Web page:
The evidence before the Tribunal demonstrated that dumped imports caused a severe decline in the domestic industry’s prices for cold-rolled steel sheet in 1992. From 1989 through 1992, Canadian mills faced strong and increasingly intense low-priced competition from the four European countries and the United States. By 1991, imports accounted for 13 percent of the market, up significantly from 5 percent in 1989. Cold-rolled steel sheet prices declined over this period. By 1992, domestic mills had decided to meet the competition’s dumped prices to recover market share and achieve adequate plant loading. In 1992, the Department of National Revenue (Revenue Canada) found average margins of dumping ranging from 17 to 46 percent. In meeting the dumped price competition, the industry suffered severe financial losses, declining from a profit of $68 million in 1989 to a loss of $44 million in 1992. On this basis, the Tribunal made findings of past and present injury. The Tribunal also found that, without anti-dumping duties, prices would remain at low levels and cause material injury in the future.

The Tribunal excluded certain products from its findings of material injury because the domestic mills did not produce them. More particularly, the Tribunal excluded certain cold-rolled steel sheet with a low aluminum content, cold-rolled steel strip with a high carbon content and cold-rolled motor lamination steel sheet. The Tribunal also excluded certain US-made cold-rolled steel sheet that is exported to Canada by certain named US producers for further processing and then re-exported to the United States. The exclusion prevents the imports from entering the Canadian market either as cold-rolled substrate or as a finished galvanized product. The Tribunal granted the exclusion on the basis that the imported steel would not displace the domestic production of like goods.

PRODUCTS

The products that are the subject of this review are described as cold-reduced flat-rolled sheet products of carbon steel (including high-strength low-alloy steel), in coils or cut lengths (not painted, clad, plated or coated), in widths up to and including 80 in. (2,032 mm) and in thicknesses from 0.014 in. to 0.142 in. (0.35 mm to 3.61 mm) inclusive, but not including cold-rolled steel strip made to ASTM A109/A109M specifications, and excluding the cold-rolled steel products defined previously, originating in or exported from the aforementioned countries.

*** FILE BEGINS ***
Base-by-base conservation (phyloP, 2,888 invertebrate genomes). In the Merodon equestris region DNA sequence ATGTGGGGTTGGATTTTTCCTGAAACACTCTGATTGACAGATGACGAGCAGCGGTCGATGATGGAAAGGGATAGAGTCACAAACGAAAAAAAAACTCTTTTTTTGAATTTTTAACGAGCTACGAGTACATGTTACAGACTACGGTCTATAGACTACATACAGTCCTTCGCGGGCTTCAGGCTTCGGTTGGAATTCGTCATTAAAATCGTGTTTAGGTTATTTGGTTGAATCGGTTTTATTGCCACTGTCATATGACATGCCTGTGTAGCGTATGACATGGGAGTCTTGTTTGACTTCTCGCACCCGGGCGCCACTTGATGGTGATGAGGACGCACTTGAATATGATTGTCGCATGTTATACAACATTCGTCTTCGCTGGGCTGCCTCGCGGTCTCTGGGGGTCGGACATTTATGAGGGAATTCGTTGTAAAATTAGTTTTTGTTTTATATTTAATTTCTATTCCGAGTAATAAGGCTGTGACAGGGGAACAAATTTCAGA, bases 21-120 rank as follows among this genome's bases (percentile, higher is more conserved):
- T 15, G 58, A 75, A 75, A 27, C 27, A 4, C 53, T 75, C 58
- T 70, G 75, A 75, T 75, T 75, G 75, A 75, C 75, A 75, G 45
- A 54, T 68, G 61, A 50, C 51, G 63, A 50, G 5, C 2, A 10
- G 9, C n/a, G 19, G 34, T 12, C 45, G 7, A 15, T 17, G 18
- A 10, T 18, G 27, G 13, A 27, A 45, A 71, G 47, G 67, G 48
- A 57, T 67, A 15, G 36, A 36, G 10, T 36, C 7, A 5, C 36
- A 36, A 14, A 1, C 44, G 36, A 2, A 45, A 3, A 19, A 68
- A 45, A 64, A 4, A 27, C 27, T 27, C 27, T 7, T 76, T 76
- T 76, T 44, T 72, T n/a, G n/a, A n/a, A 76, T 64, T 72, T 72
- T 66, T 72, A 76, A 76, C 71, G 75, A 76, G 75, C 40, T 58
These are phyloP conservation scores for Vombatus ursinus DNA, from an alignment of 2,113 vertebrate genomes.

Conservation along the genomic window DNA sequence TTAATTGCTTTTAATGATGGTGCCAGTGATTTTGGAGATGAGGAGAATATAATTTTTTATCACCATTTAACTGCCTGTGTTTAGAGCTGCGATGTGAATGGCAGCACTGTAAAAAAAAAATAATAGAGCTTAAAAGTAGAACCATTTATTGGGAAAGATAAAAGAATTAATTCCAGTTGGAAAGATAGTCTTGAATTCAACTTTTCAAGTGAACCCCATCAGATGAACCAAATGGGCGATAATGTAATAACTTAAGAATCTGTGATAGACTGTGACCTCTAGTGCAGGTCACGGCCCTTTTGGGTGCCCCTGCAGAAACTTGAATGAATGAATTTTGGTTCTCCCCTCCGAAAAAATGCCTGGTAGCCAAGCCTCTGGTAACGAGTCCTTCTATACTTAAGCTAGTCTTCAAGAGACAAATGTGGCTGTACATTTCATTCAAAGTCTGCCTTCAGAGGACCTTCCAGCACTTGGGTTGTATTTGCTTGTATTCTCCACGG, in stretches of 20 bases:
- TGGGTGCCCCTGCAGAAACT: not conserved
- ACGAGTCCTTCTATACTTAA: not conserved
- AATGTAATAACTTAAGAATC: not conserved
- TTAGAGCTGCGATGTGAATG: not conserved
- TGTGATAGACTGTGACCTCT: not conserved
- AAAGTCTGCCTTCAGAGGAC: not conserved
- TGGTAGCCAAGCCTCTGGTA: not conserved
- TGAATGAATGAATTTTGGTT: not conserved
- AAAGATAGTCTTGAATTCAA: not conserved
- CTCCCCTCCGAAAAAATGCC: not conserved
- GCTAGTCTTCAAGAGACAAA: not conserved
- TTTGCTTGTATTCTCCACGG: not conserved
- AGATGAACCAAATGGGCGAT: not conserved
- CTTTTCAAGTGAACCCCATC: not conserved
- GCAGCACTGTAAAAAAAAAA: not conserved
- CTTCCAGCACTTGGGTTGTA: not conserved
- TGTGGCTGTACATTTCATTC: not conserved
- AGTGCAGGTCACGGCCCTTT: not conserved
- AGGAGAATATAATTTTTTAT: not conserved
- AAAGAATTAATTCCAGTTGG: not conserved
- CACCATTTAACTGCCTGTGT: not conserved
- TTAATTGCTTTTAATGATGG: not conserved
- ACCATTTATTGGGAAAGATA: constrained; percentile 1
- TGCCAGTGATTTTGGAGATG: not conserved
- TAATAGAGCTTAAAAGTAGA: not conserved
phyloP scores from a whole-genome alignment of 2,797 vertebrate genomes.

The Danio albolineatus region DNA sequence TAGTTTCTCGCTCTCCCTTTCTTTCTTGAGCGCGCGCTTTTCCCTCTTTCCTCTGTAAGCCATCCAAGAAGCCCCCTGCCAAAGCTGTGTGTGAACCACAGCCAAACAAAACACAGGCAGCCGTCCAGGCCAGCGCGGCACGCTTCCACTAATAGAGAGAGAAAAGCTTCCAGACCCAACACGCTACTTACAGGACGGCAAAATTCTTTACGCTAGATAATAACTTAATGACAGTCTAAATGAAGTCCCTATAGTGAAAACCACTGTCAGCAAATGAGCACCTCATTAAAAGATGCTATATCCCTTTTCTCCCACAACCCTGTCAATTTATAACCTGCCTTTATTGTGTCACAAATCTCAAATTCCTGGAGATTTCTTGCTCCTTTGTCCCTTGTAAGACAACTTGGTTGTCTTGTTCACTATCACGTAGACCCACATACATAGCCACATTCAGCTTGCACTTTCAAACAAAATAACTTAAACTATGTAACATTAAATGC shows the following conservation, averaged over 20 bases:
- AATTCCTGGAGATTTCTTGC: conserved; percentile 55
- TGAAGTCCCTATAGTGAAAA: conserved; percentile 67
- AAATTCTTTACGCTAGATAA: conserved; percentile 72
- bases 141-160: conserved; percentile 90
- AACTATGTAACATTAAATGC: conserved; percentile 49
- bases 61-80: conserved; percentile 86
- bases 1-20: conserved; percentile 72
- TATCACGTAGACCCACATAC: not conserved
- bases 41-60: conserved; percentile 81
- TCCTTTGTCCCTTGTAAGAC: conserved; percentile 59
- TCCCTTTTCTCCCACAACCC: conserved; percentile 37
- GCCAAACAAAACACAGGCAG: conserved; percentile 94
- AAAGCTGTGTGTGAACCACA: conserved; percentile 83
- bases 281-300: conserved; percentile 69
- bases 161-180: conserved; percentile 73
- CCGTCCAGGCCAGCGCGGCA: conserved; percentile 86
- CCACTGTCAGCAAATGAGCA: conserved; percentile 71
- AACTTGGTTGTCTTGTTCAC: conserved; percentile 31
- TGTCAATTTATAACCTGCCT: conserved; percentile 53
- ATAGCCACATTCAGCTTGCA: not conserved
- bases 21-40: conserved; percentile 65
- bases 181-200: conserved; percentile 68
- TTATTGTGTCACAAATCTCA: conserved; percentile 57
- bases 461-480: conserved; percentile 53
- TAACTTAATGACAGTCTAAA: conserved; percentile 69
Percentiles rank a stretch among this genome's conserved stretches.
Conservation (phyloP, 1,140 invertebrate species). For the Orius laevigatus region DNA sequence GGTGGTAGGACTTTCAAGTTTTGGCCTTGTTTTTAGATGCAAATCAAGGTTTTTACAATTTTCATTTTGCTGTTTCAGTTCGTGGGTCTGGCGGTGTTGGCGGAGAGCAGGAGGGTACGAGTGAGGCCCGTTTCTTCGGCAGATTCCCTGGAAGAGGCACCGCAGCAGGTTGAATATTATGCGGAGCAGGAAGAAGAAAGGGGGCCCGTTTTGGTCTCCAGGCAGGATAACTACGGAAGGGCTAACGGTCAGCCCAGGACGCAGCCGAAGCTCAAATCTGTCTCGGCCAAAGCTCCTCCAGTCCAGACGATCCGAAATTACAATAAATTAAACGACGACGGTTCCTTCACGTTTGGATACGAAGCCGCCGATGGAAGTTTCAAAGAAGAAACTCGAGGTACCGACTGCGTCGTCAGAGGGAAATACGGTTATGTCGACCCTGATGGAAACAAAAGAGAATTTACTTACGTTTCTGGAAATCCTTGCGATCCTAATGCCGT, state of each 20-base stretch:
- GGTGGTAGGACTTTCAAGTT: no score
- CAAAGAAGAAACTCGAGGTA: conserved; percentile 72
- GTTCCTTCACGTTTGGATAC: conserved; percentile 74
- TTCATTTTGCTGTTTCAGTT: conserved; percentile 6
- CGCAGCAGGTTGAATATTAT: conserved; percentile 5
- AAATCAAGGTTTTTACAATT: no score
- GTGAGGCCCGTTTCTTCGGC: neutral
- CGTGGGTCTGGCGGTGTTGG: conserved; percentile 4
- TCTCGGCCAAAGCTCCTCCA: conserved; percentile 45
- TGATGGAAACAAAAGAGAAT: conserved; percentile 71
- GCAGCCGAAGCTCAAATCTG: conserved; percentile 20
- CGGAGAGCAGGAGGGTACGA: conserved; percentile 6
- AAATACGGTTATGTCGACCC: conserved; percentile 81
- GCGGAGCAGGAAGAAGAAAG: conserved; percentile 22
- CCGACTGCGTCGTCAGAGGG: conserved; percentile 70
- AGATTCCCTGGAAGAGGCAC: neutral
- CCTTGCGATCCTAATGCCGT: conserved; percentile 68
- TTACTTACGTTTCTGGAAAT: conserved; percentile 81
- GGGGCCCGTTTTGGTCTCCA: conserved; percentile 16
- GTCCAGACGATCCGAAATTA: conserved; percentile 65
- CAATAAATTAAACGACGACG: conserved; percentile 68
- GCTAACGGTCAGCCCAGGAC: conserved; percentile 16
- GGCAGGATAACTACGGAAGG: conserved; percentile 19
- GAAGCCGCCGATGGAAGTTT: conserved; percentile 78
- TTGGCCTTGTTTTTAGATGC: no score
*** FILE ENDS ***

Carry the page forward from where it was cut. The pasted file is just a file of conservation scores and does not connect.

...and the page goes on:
The product definition includes prime and secondary goods (i.e. goods that do not meet specifications) in the above widths and thicknesses.

The subject goods include, but are not limited to, the following quality and end-use specifications:

(1) commercial-quality sheet (ASTM A366/A366M);

(2) sheet for porcelain enamelling (ASTM A424/A424M),Type 1; [5]

(3) structural-quality sheet (ASTM A611/A611M);

(4) drawing-quality sheet (ASTM A619/A619M);

(5) drawing-quality sheet - special killed (ASTM A620/A620M);

(6) deep drawing-quality sheet (ASTM A620/A620M);

(7) extra deep drawing-quality sheet/interstitial free (ASTM A620/A620M);

(8) intermediate- and full-hard temper sheet; and

(9) high-strength, low-alloy steel sheet equivalent to ASTM A607/A607M, Class 1 Type 1 and Class 2 Type 1.

The subject goods are produced to meet certain ASTM specifications or proprietary end-user specifications.

Commercial-quality sheet (ASTM A366/A366M) is the most common specification of cold-rolled steel sheet. Sheet of this quality is intended for exposed (to the elements) or unexposed uses, where bending, moderate drawing, forming and welding may be involved. Drawing-quality sheet (ASTM A619/A619M) is used to fabricate exposed or unexposed parts, where drawing or severe forming may be involved. Drawing-quality, special-killed material (ASTM A620/A620M) is used to fabricate goods where particularly severe drawing or forming may be involved, or essential freedom from ageing is required.

There are several other qualities of cold-rolled steel sheet used for particular applications which must meet, for example, tensile-strength, drawing or forming, corrosion-resistance, elongation, hardness and weight requirements. In addition to market sales, cold-rolled steel sheet is used as a feedstock or “substrate” to produce other flat-rolled steel products, primarily coated products such as galvanized and tin-plated sheet.